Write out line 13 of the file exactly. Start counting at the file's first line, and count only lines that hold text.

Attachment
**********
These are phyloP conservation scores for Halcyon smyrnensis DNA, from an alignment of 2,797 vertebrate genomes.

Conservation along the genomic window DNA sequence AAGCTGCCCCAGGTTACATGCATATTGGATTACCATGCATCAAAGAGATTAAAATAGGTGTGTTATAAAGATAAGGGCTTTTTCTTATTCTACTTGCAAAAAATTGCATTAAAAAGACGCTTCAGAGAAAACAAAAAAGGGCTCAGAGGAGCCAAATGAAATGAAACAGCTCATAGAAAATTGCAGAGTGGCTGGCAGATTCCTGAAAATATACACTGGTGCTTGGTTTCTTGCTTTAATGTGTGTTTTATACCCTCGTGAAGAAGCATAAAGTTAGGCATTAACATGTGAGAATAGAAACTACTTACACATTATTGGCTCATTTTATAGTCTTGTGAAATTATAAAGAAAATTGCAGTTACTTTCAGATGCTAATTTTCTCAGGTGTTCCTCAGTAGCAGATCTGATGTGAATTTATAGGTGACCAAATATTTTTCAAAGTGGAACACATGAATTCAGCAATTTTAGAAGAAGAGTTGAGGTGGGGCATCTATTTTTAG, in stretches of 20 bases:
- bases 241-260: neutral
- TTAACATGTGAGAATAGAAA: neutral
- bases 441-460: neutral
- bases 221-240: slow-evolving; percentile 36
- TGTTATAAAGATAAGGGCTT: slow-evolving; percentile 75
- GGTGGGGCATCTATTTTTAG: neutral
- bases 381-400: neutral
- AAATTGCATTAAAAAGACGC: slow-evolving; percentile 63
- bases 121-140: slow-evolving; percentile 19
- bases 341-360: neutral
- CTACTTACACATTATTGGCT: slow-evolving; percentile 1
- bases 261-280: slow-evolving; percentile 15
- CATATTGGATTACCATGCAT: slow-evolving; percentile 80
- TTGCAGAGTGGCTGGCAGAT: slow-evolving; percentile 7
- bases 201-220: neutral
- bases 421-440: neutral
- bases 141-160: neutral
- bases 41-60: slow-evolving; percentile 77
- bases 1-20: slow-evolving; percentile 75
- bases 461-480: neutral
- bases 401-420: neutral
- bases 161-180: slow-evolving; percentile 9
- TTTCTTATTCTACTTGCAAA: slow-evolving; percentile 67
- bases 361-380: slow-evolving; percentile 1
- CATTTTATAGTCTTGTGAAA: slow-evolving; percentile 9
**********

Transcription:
- CTACTTACACATTATTGGCT: slow-evolving; percentile 1